Crime Fiction in Europe

by | Feb 24, 2020 | News |

Crime Fiction in Europe

by | Feb 24, 2020 | News |

L'Europe du Polar

The exhibition will run from March 6th to July 4th, 2020 at the Bibliothèque des littératures policières. Admission is free. Closed on Sundays, Mondays and holidays.

Website: https://europedupolar.paris.fr/

Download the English or French press release.

L’Europe du Polar/Crime Fiction in Europe | Bibliothèque des littératures policières | March 6-July 4, 2020.

For two centuries, Europe has been fascinated with crime. Tales of underworlds and detectives, crime novels and television series have circulated from the Mediterranean to the Urals. They have unified collective imaginations to the point of constituting one of the building blocks of our European identity.

Taking the media culture of the 19th century as a starting point, and in particular the fashion of urban mysteries (“Les Mystères de Paris” in France; “The Mysteries of London” by Reynolds; “I Misteri di Napoli” by Mastriani), this exhibition presents a chronological journey through the stages of the globalization of the collective imagination in relation to crime. How does this collective imagination play a part in the construction of a European representation?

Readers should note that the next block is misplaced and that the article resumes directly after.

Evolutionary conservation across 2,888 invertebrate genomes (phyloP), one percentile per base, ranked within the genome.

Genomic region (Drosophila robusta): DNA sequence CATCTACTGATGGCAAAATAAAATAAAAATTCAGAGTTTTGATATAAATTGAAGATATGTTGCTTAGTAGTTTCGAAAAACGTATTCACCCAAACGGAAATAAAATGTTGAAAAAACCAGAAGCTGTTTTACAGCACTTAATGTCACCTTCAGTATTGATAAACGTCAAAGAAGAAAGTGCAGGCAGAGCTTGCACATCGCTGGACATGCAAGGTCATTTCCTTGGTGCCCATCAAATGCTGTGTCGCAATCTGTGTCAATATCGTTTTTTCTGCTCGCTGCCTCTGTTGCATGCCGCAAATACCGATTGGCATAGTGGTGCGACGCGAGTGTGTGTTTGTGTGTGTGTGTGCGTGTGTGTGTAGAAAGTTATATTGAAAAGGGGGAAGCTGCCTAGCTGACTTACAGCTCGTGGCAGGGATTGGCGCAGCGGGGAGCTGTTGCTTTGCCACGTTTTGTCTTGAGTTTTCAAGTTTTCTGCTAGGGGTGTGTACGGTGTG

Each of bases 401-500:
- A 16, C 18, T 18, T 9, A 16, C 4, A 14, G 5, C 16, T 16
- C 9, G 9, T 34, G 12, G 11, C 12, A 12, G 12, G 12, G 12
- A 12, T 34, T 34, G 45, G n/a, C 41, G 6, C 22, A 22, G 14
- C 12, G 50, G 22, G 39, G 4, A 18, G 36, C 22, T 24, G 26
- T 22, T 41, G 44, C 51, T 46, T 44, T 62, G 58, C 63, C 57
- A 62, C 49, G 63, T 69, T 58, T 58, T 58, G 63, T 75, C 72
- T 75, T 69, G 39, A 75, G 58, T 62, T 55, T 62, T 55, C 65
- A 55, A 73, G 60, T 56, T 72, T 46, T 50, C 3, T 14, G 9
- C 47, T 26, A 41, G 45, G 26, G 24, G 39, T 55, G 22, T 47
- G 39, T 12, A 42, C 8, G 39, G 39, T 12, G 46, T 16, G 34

Each part of the exhibition is accompanied by original editions, booklets, and posters, that complete the content of a series of spotlights on specific phenomena. Cinema and TV series are also explored, even if literature remains at the heart of this exhibition from the collections of the Bibliothèque des littératures policières.

From the seminal “Mystères de Paris” all the way to the “Millenium” series, European literature has always reserved a special place for crime narratives. They have accompanied the transformations of our societies, revealing through the decades the hidden face of the mo- dern city, fear of the working classes, the conflicts brought about by industrialization, the rise in power of a society of control and abuses by the multinationals; they have also probed the liberation of mores and laid bare social injustices. Intimately connected to our world, they have fed the European imaginations.

From the seminal “Mystères de Paris” all the way to the “Millenium” series, European literature has always reserved a special place for crime narratives. They have accompanied the transformations of our societies, revealing through the decades the hidden face of the mo- dern city, fear of the working classes, the conflicts brought about by industrialization, the rise in power of a society of control and abuses by the multinationals; they have also probed the liberation of mores and laid bare social injustices. Intimately connected to our world, they have fed the European imaginations.